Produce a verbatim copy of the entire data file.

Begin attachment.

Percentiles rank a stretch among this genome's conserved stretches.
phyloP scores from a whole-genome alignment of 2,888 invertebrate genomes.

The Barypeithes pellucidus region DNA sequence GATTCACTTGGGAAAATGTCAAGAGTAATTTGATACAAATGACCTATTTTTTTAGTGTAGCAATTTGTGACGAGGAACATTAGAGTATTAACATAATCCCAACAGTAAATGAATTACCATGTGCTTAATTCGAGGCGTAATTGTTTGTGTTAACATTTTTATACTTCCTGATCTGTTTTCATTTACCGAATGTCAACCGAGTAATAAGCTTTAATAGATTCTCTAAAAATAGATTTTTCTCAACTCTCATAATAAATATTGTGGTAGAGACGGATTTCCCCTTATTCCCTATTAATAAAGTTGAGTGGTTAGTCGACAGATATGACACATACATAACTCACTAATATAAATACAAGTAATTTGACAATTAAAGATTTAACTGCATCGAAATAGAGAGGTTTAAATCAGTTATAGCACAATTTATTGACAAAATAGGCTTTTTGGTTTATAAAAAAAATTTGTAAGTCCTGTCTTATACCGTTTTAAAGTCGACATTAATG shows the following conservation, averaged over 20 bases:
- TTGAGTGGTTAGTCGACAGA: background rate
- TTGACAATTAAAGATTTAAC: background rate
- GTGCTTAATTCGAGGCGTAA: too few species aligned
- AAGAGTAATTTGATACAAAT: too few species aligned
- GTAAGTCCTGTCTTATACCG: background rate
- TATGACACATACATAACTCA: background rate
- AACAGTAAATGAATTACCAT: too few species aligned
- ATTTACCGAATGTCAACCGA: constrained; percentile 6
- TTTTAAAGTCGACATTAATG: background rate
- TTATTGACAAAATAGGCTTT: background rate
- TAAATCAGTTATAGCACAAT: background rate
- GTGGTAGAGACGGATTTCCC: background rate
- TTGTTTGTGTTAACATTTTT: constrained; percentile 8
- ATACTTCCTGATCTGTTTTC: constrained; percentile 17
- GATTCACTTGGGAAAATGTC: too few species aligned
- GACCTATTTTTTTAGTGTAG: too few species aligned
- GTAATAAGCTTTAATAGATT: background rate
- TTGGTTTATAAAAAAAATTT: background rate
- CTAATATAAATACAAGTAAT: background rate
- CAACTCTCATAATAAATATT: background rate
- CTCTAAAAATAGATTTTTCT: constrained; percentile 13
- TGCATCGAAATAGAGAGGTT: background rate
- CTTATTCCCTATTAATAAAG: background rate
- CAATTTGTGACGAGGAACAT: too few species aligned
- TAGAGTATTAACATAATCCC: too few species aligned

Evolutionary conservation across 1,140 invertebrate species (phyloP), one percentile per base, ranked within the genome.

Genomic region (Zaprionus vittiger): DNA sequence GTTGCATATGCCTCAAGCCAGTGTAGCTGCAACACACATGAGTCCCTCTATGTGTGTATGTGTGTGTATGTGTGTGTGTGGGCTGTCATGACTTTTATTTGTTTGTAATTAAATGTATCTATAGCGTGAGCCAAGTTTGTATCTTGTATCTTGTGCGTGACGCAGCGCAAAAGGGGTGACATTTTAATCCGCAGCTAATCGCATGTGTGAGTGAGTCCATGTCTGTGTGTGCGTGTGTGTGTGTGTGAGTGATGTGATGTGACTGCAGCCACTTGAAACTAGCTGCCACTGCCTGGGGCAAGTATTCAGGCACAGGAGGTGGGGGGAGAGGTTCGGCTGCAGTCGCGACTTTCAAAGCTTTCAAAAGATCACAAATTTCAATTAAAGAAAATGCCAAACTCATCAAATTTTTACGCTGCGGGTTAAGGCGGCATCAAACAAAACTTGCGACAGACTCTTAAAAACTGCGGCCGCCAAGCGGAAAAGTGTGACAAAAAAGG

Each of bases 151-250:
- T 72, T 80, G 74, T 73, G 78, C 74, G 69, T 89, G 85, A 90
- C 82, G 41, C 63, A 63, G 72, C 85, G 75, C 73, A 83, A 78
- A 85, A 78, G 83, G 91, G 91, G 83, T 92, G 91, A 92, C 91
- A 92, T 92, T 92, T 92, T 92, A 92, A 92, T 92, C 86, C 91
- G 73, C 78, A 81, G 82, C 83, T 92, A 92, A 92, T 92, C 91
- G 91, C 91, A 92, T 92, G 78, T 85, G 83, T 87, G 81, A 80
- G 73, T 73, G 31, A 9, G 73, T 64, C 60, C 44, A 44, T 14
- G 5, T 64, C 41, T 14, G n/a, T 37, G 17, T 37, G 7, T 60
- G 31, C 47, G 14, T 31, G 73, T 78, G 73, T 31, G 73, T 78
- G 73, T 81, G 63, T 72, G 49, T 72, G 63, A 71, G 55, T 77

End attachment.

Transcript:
Percentiles rank a stretch among this genome's conserved stretches.
phyloP scores from a whole-genome alignment of 2,888 invertebrate genomes.

The Barypeithes pellucidus region DNA sequence GATTCACTTGGGAAAATGTCAAGAGTAATTTGATACAAATGACCTATTTTTTTAGTGTAGCAATTTGTGACGAGGAACATTAGAGTATTAACATAATCCCAACAGTAAATGAATTACCATGTGCTTAATTCGAGGCGTAATTGTTTGTGTTAACATTTTTATACTTCCTGATCTGTTTTCATTTACCGAATGTCAACCGAGTAATAAGCTTTAATAGATTCTCTAAAAATAGATTTTTCTCAACTCTCATAATAAATATTGTGGTAGAGACGGATTTCCCCTTATTCCCTATTAATAAAGTTGAGTGGTTAGTCGACAGATATGACACATACATAACTCACTAATATAAATACAAGTAATTTGACAATTAAAGATTTAACTGCATCGAAATAGAGAGGTTTAAATCAGTTATAGCACAATTTATTGACAAAATAGGCTTTTTGGTTTATAAAAAAAATTTGTAAGTCCTGTCTTATACCGTTTTAAAGTCGACATTAATG shows the following conservation, averaged over 20 bases:
- TTGAGTGGTTAGTCGACAGA: background rate
- TTGACAATTAAAGATTTAAC: background rate
- GTGCTTAATTCGAGGCGTAA: too few species aligned
- AAGAGTAATTTGATACAAAT: too few species aligned
- GTAAGTCCTGTCTTATACCG: background rate
- TATGACACATACATAACTCA: background rate
- AACAGTAAATGAATTACCAT: too few species aligned
- ATTTACCGAATGTCAACCGA: constrained; percentile 6
- TTTTAAAGTCGACATTAATG: background rate
- TTATTGACAAAATAGGCTTT: background rate
- TAAATCAGTTATAGCACAAT: background rate
- GTGGTAGAGACGGATTTCCC: background rate
- TTGTTTGTGTTAACATTTTT: constrained; percentile 8
- ATACTTCCTGATCTGTTTTC: constrained; percentile 17
- GATTCACTTGGGAAAATGTC: too few species aligned
- GACCTATTTTTTTAGTGTAG: too few species aligned
- GTAATAAGCTTTAATAGATT: background rate
- TTGGTTTATAAAAAAAATTT: background rate
- CTAATATAAATACAAGTAAT: background rate
- CAACTCTCATAATAAATATT: background rate
- CTCTAAAAATAGATTTTTCT: constrained; percentile 13
- TGCATCGAAATAGAGAGGTT: background rate
- CTTATTCCCTATTAATAAAG: background rate
- CAATTTGTGACGAGGAACAT: too few species aligned
- TAGAGTATTAACATAATCCC: too few species aligned

Evolutionary conservation across 1,140 invertebrate species (phyloP), one percentile per base, ranked within the genome.

Genomic region (Zaprionus vittiger): DNA sequence GTTGCATATGCCTCAAGCCAGTGTAGCTGCAACACACATGAGTCCCTCTATGTGTGTATGTGTGTGTATGTGTGTGTGTGGGCTGTCATGACTTTTATTTGTTTGTAATTAAATGTATCTATAGCGTGAGCCAAGTTTGTATCTTGTATCTTGTGCGTGACGCAGCGCAAAAGGGGTGACATTTTAATCCGCAGCTAATCGCATGTGTGAGTGAGTCCATGTCTGTGTGTGCGTGTGTGTGTGTGTGAGTGATGTGATGTGACTGCAGCCACTTGAAACTAGCTGCCACTGCCTGGGGCAAGTATTCAGGCACAGGAGGTGGGGGGAGAGGTTCGGCTGCAGTCGCGACTTTCAAAGCTTTCAAAAGATCACAAATTTCAATTAAAGAAAATGCCAAACTCATCAAATTTTTACGCTGCGGGTTAAGGCGGCATCAAACAAAACTTGCGACAGACTCTTAAAAACTGCGGCCGCCAAGCGGAAAAGTGTGACAAAAAAGG

Each of bases 151-250:
- T 72, T 80, G 74, T 73, G 78, C 74, G 69, T 89, G 85, A 90
- C 82, G 41, C 63, A 63, G 72, C 85, G 75, C 73, A 83, A 78
- A 85, A 78, G 83, G 91, G 91, G 83, T 92, G 91, A 92, C 91
- A 92, T 92, T 92, T 92, T 92, A 92, A 92, T 92, C 86, C 91
- G 73, C 78, A 81, G 82, C 83, T 92, A 92, A 92, T 92, C 91
- G 91, C 91, A 92, T 92, G 78, T 85, G 83, T 87, G 81, A 80
- G 73, T 73, G 31, A 9, G 73, T 64, C 60, C 44, A 44, T 14
- G 5, T 64, C 41, T 14, G n/a, T 37, G 17, T 37, G 7, T 60
- G 31, C 47, G 14, T 31, G 73, T 78, G 73, T 31, G 73, T 78
- G 73, T 81, G 63, T 72, G 49, T 72, G 63, A 71, G 55, T 77